Two examples of statistical metrics derived from airborne LiDAR point clouds across the Netherlands to measure changes in ecosystem structure, including a visual comparison with images from Google Maps. (a, b) Changes in ecosystem height (measured from LiDAR point clouds with a metric called 95th percentile of normalized height) to detect deforestation. The blue color indicates the decrease of vegetation height (i.e., 95th percentile of normalized height) from 2011 to 2018, while the red color indicates the opposite scenario. (c,d) Changes in ecosystem cover (measured from LiDAR point clouds with a metric called pulse penetration ratio) to map the succession and re-growth of forests). The red color indicates the increase of pulse penetration ratio from 2011 to 2018, describing the vegetation cover has decreased during this time period, while the blue color indicates the opposite scenario.
Challenges. Researchers design algorithms and prototypes using a Jupyter environment such as a Jupyter notebook and conduct the scientific experiment on the local experimental platform or a small cluster. Those studies rely on appropriate algorithms, but even more on large-scale data, e.g., handling multi-terabyte datasets. However, the local compute and storage capacities might be inefficient in conducting large-scale scientific analysis, e.g., it is burdened by large-scale data inputs and the need for efficient and scalable computing. Besides, the notebook's pipeline steps or component modules can be presented as a workflow, as shown in Figure 2. Some modules as generic algorithms can be reused by different code and parallelized and scaled out on dedicated remote infrastructures, e.g., Cloud environments. Nevertheless, managing such a workflow in the Jupyter notebook is still lacking. Issues of the (un)expected overheads or performance bottlenecks caused by data transfer between containerized components in the NaaW are outside the scope of this paper; however, we indeed have considered this problem. When processing the large volume data with approximately 16TB, we are using a splitter module and a merger module to cope with this issue at present. The splitter module can partition the large data volume into multiple more minor data predefined by the user to remove the large data volume transfer between containerized components. The merger module is responsible for merging these distributed processed results. As a result, it does not involve very frequent transmissions of enormous data volume between containerized components; on the contrary, it improves the parallelism of data processing.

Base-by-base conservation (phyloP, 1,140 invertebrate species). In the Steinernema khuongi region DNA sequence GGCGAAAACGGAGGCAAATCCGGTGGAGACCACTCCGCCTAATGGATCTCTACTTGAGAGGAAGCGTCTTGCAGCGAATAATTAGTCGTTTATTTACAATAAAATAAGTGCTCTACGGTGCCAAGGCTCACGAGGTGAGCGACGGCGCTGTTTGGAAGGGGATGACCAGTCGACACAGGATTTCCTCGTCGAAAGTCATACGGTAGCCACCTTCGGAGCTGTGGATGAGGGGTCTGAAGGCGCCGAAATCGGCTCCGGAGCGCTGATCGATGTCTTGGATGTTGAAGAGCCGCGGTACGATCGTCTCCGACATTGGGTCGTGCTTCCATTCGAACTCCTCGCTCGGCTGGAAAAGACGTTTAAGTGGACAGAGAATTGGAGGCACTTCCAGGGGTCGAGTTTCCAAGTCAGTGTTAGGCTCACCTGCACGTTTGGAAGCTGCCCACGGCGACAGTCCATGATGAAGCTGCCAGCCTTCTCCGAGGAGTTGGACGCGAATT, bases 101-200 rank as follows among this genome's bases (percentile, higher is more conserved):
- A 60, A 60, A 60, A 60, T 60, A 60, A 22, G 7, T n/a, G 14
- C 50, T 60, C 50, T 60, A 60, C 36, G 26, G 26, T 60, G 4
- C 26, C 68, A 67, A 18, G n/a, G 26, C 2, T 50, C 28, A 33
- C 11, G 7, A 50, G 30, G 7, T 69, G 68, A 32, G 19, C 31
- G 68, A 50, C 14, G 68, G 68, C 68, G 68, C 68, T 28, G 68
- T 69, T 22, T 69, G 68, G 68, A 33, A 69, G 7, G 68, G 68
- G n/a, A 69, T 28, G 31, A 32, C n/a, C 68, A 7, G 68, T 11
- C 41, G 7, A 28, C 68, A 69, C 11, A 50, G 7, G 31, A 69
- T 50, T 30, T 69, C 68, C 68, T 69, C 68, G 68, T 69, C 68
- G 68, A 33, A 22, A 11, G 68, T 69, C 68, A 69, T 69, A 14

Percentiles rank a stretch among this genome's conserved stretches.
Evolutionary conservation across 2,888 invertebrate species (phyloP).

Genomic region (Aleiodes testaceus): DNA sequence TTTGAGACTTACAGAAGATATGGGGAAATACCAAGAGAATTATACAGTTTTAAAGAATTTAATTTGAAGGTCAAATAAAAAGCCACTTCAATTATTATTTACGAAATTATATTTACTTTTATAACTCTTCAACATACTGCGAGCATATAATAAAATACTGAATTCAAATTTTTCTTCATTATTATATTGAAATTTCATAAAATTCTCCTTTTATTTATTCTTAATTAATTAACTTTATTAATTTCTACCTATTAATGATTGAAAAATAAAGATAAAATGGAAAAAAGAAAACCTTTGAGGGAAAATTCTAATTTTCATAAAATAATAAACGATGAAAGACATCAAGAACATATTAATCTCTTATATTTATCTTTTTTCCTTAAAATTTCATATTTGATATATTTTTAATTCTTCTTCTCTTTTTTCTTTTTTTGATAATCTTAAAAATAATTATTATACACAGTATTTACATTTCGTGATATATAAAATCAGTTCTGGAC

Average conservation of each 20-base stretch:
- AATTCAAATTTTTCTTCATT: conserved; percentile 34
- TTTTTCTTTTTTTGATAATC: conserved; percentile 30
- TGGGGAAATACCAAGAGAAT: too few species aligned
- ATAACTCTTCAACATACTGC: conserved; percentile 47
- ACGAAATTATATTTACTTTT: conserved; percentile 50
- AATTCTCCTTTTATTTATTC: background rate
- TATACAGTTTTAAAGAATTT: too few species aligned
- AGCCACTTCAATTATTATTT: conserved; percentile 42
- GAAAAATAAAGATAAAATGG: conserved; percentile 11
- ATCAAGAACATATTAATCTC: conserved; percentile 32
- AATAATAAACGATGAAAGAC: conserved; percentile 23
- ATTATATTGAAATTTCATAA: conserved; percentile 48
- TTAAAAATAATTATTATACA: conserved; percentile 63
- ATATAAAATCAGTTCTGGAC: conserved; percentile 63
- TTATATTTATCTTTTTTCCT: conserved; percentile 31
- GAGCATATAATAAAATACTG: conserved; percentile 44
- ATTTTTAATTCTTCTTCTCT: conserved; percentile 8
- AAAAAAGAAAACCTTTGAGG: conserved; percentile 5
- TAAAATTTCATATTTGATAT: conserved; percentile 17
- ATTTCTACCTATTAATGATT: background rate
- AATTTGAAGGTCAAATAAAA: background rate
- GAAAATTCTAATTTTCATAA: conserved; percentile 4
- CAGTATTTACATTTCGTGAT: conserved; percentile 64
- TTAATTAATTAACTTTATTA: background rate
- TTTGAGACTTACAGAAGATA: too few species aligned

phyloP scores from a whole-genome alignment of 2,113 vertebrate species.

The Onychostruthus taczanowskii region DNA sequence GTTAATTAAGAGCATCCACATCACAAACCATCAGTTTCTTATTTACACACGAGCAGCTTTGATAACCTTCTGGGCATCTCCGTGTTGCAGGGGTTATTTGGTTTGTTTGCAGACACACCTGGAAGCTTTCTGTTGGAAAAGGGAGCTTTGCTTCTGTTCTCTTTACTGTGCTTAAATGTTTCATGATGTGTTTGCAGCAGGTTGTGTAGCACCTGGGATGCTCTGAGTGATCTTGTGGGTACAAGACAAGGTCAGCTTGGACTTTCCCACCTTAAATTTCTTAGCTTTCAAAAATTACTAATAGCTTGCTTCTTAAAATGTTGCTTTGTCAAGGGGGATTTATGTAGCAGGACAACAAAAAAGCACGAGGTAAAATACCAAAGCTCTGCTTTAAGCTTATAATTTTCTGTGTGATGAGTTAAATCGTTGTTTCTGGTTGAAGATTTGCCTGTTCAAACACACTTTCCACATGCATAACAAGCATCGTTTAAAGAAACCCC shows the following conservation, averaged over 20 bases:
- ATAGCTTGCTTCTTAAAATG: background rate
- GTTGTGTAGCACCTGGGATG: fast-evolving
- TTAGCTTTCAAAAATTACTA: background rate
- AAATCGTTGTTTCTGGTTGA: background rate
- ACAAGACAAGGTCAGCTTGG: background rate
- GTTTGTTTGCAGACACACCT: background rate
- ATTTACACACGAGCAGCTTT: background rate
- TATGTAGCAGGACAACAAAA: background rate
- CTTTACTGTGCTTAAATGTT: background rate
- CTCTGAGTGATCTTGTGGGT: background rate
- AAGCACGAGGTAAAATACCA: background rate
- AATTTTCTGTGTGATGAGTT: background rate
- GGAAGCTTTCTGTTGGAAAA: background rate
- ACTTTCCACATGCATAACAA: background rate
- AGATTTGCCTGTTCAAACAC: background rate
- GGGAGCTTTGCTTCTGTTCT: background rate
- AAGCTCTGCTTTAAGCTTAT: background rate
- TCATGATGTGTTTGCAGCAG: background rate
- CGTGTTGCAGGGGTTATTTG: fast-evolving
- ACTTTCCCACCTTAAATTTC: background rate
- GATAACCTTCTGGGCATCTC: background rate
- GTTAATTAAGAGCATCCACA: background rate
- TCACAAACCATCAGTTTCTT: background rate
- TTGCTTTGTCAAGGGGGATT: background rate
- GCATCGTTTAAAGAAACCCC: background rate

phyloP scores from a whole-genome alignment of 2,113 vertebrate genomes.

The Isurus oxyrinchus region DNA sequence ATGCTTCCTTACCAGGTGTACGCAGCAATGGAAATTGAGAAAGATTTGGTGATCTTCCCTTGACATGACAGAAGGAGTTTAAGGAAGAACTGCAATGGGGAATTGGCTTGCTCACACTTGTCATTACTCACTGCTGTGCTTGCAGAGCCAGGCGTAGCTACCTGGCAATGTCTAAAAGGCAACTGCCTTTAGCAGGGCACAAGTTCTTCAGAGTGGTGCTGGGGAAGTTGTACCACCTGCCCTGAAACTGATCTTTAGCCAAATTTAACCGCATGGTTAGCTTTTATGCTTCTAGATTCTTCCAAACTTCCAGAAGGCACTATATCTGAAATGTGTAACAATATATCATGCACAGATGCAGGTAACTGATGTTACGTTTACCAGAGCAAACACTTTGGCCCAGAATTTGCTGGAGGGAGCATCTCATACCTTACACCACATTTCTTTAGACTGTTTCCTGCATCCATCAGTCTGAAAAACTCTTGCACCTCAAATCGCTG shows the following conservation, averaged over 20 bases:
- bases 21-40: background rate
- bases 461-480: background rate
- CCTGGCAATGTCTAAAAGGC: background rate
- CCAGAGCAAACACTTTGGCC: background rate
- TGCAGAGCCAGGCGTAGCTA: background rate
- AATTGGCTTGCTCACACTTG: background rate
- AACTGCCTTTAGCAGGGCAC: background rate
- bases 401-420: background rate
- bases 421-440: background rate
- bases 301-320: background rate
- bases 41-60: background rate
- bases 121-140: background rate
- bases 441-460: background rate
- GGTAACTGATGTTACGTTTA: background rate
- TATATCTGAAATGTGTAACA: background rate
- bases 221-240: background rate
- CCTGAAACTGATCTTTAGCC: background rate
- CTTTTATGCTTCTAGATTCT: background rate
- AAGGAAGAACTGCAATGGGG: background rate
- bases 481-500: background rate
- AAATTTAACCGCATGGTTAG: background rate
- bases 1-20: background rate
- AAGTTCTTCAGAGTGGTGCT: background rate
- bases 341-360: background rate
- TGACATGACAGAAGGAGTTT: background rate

The default workflow in the Jupyter notebook using the example of the Laserchicken software . LiDAR datasets (e.g., in LAS/LAZ/PLY format) are loaded and a set of target points define the environment point cloud (EPC) and the target point cloud (TPC), respectively. The LiDAR point clouds are normalized, neighbors are computed and features (i.e., statistical properties of the point cloud) are subsequently extracted over neighbors and appended to the associated target points. This forms the enriched target point cloud (eTPC), which can be exported in several formats. Optionally, the EPC can be filtered before further processing .
2.2 Related Work